December 8 2013

Liberal Rhetoric Goes Nuclear in 2013

Krista Kafer

Liberals took the nuclear option in 2013 and there may be no return to civil discourse. I'm not talking about curtailing Senate filibusters, although they did that, too, but to the shameful escalation in political rhetoric. Tired of calling conservatives "extreme," "greedy" or "heartless," and having overplayed more creative invectives like "tea-bagger," liberal pundits and politicians took the ad hominem argument to a new low this year.

During the Obamacare funding debate, Democrats called their rivals "anarchists," "arsonists," "extortionists," "jihadists," and "kidnappers," words normally associated with criminal activity. They had not quite hit bottom, however. A month later, former MSNBC commentator Martin Bashir suggested someone poop in Sarah Palin's mouth. Apparently Bashir was offended by Palin's comparison of the U.S. debt held by the Chinese to slavery.

"[I]t'll be like slavery when that note is due," Palin told a group in Iowa, "We are going to beholden to the foreign master." While not the most artful comparison, it wasn't deserving of an execrable mouthful from Bashir. Bashir has since apologized and resigned from the cable network, hopefully quelling any potential for a potty polemic craze on the left.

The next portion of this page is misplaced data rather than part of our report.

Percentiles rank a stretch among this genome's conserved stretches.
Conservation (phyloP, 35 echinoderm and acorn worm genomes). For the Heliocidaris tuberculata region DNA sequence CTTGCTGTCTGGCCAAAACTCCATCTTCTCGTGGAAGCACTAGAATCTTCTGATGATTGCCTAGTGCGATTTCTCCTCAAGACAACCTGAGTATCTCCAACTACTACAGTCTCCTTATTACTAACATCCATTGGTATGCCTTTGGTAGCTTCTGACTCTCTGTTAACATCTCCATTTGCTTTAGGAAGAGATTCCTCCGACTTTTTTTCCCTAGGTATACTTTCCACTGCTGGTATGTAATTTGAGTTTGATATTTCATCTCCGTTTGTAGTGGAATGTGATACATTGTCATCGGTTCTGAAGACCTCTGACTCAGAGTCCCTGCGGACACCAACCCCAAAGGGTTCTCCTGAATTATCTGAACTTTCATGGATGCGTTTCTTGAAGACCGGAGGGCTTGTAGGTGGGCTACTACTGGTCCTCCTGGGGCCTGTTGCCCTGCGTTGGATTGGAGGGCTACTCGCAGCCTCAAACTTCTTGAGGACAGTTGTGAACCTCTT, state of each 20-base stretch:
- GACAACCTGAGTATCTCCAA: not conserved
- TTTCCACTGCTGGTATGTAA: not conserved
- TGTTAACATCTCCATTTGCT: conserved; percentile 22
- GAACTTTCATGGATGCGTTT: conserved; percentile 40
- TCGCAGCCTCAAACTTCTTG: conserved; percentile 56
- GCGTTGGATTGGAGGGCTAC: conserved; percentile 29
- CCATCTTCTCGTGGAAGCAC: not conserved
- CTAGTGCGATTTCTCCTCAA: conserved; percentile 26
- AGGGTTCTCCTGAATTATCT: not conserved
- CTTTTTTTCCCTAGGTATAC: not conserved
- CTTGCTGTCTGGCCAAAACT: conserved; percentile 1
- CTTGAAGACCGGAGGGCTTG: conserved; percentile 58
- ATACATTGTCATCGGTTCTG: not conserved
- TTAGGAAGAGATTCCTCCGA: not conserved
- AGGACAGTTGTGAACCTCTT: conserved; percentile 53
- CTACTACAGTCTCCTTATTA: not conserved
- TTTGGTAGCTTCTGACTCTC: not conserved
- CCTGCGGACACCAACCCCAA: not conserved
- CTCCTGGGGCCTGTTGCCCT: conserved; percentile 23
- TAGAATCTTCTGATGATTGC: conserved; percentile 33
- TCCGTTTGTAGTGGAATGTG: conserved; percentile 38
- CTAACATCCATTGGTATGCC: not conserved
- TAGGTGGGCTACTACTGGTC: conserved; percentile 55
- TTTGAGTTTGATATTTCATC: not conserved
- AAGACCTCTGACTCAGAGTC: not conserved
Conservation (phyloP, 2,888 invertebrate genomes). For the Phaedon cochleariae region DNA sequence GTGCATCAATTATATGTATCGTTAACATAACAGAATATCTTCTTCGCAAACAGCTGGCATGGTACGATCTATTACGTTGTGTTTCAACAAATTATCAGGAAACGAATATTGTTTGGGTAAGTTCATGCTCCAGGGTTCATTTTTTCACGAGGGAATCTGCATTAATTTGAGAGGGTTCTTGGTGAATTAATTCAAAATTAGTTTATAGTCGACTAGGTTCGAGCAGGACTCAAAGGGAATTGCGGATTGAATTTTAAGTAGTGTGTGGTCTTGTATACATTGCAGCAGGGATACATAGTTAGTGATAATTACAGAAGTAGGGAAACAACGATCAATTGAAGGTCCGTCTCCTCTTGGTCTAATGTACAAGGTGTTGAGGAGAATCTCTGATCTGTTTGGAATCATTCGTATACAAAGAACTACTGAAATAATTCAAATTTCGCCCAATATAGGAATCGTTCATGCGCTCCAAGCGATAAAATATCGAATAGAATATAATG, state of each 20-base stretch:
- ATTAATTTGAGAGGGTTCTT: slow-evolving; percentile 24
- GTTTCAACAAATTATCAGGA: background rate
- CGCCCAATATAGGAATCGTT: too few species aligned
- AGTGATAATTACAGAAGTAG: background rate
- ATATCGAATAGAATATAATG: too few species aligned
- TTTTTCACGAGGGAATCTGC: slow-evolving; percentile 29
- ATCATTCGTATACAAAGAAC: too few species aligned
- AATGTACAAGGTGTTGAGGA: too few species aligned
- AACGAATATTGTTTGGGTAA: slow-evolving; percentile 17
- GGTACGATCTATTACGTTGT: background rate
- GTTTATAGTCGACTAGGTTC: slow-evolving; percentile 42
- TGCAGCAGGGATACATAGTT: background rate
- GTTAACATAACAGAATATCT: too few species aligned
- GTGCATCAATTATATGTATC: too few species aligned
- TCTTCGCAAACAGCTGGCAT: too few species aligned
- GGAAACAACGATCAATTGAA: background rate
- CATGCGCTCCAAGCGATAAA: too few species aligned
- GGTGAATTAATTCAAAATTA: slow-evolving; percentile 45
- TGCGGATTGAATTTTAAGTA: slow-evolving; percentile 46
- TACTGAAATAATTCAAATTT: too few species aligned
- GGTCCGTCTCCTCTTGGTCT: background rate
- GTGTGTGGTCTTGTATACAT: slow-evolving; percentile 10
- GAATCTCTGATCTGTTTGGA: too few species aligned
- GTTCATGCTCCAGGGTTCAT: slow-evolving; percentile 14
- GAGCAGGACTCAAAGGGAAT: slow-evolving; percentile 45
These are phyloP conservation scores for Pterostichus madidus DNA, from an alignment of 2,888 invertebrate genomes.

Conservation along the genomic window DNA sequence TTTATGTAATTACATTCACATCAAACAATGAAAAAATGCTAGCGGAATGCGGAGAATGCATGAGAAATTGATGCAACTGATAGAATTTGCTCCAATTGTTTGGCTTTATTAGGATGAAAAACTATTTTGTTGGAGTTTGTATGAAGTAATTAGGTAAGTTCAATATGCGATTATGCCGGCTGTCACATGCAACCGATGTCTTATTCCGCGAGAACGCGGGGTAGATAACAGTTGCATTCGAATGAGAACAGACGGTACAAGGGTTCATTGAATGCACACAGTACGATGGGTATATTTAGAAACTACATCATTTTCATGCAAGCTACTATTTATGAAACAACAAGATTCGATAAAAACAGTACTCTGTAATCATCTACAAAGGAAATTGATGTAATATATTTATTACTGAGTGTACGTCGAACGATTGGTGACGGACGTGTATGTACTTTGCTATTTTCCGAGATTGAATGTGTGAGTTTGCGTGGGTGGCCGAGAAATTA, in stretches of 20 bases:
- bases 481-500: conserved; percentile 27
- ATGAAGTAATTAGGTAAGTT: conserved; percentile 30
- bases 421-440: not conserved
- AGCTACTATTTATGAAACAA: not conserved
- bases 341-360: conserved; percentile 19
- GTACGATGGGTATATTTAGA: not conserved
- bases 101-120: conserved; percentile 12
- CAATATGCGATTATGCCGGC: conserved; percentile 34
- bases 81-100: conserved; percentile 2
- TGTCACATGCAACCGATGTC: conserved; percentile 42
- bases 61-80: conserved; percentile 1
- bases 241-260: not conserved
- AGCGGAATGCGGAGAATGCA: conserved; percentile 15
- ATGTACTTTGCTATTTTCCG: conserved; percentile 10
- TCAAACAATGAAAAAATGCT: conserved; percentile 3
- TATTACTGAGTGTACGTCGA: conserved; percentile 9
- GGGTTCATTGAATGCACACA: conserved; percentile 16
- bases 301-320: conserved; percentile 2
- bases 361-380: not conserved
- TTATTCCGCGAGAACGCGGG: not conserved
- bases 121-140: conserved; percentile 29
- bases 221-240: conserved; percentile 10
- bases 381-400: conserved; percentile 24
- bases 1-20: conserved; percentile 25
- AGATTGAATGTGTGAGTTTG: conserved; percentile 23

Just days after Bashir's gaffe, lefty singer Cher tweeted, "Go to the dictionary, & look up the 'C' word, ... next 2 the definition ... you'll see a pic of Sarah Palin! No ... wait ... she's under dumb C word." It's a slight improvement over Bill Maher's C-word attack on Palin last year. No self-censorship then, he actually said the full word.

While the Daily Kos/Moveon. org crowd favored Republican-Nazi comparisons during the Bush years, they prefer Tea Party-Nazi comparisons nowadays. This year, a campaign flyer by Rep. Alan Grayson, D-Fla., likened the Tea Party to the KKK, an ironic comparison given the Klan's political history.

Even though some politicians and pundits have apologized for their offensive remarks, the damage to political dialogue is done. Words cannot be unsaid. So why say such nasty things in the first place? There are a couple of reasons the left has gone rhetorically nuclear. Not only does it get media attention, but vitriol works. The point of vilifying opponents is to ostracize them. People don't want to be associated with tea baggers, political arsonists, or extremists. Calling someone names, even if one has to later apologize, is sometimes worth the gamble if it alienates one's political foes from the general public.

Understandably, decent people don't want to be called criminals, body parts or villains. To avoid being a target, it is all too easy to bow to political correctness and never speak up. The ultimate goal of ad hominem attacks is to silence one's opponents. Have nothing to counter an opponent's concern that $17 trillion in national debt can shackle the next generation? No worries, just suggest someone poop in her mouth. That'll choke off debate.

Having exhausted their verbal arsenal in 2013, it's difficult to imagine what could possibly be next in the war of words. Can they outdo doo-doo? Quite possibly. Alternatively, it would nice if elected officials, candidates and public commentators would resolve for 2014 to engage in insult-free dialogue and debate. A verbal détente is desperately needed.

Reprinted from the Sunday 12/8/13 Denver Post

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